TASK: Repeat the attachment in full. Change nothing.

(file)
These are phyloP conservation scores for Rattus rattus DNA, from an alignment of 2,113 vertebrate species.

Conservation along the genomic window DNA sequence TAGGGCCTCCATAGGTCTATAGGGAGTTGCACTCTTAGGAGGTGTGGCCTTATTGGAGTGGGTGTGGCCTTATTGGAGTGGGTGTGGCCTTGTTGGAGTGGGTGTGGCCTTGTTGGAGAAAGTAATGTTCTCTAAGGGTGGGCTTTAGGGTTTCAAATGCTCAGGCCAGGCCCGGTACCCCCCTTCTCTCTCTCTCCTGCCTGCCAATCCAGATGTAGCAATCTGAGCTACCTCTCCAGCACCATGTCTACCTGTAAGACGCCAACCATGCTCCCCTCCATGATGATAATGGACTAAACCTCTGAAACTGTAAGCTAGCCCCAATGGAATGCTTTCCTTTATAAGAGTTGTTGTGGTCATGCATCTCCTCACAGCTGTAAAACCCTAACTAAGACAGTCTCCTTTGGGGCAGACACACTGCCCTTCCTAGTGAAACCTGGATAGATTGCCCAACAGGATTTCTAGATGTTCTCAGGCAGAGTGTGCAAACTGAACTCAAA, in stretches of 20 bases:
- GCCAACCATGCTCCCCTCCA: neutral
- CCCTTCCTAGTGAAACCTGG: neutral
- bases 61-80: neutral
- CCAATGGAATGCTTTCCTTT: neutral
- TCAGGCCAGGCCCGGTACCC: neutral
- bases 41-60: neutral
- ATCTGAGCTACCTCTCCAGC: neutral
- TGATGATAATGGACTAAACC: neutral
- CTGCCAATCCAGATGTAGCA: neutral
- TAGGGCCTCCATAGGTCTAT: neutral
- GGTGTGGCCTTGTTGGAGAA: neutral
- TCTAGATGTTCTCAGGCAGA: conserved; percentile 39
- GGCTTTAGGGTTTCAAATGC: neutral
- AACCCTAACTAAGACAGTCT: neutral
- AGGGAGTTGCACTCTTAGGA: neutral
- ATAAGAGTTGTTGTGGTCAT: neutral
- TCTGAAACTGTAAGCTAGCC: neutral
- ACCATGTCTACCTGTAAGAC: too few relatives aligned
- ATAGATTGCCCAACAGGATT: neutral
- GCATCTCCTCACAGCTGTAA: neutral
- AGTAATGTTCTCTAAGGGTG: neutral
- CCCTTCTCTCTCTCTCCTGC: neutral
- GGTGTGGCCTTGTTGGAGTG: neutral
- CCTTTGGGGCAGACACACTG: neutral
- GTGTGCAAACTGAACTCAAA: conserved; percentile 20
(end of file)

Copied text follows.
These are phyloP conservation scores for Rattus rattus DNA, from an alignment of 2,113 vertebrate species.

Conservation along the genomic window DNA sequence TAGGGCCTCCATAGGTCTATAGGGAGTTGCACTCTTAGGAGGTGTGGCCTTATTGGAGTGGGTGTGGCCTTATTGGAGTGGGTGTGGCCTTGTTGGAGTGGGTGTGGCCTTGTTGGAGAAAGTAATGTTCTCTAAGGGTGGGCTTTAGGGTTTCAAATGCTCAGGCCAGGCCCGGTACCCCCCTTCTCTCTCTCTCCTGCCTGCCAATCCAGATGTAGCAATCTGAGCTACCTCTCCAGCACCATGTCTACCTGTAAGACGCCAACCATGCTCCCCTCCATGATGATAATGGACTAAACCTCTGAAACTGTAAGCTAGCCCCAATGGAATGCTTTCCTTTATAAGAGTTGTTGTGGTCATGCATCTCCTCACAGCTGTAAAACCCTAACTAAGACAGTCTCCTTTGGGGCAGACACACTGCCCTTCCTAGTGAAACCTGGATAGATTGCCCAACAGGATTTCTAGATGTTCTCAGGCAGAGTGTGCAAACTGAACTCAAA, in stretches of 20 bases:
- GCCAACCATGCTCCCCTCCA: neutral
- CCCTTCCTAGTGAAACCTGG: neutral
- bases 61-80: neutral
- CCAATGGAATGCTTTCCTTT: neutral
- TCAGGCCAGGCCCGGTACCC: neutral
- bases 41-60: neutral
- ATCTGAGCTACCTCTCCAGC: neutral
- TGATGATAATGGACTAAACC: neutral
- CTGCCAATCCAGATGTAGCA: neutral
- TAGGGCCTCCATAGGTCTAT: neutral
- GGTGTGGCCTTGTTGGAGAA: neutral
- TCTAGATGTTCTCAGGCAGA: conserved; percentile 39
- GGCTTTAGGGTTTCAAATGC: neutral
- AACCCTAACTAAGACAGTCT: neutral
- AGGGAGTTGCACTCTTAGGA: neutral
- ATAAGAGTTGTTGTGGTCAT: neutral
- TCTGAAACTGTAAGCTAGCC: neutral
- ACCATGTCTACCTGTAAGAC: too few relatives aligned
- ATAGATTGCCCAACAGGATT: neutral
- GCATCTCCTCACAGCTGTAA: neutral
- AGTAATGTTCTCTAAGGGTG: neutral
- CCCTTCTCTCTCTCTCCTGC: neutral
- GGTGTGGCCTTGTTGGAGTG: neutral
- CCTTTGGGGCAGACACACTG: neutral
- GTGTGCAAACTGAACTCAAA: conserved; percentile 20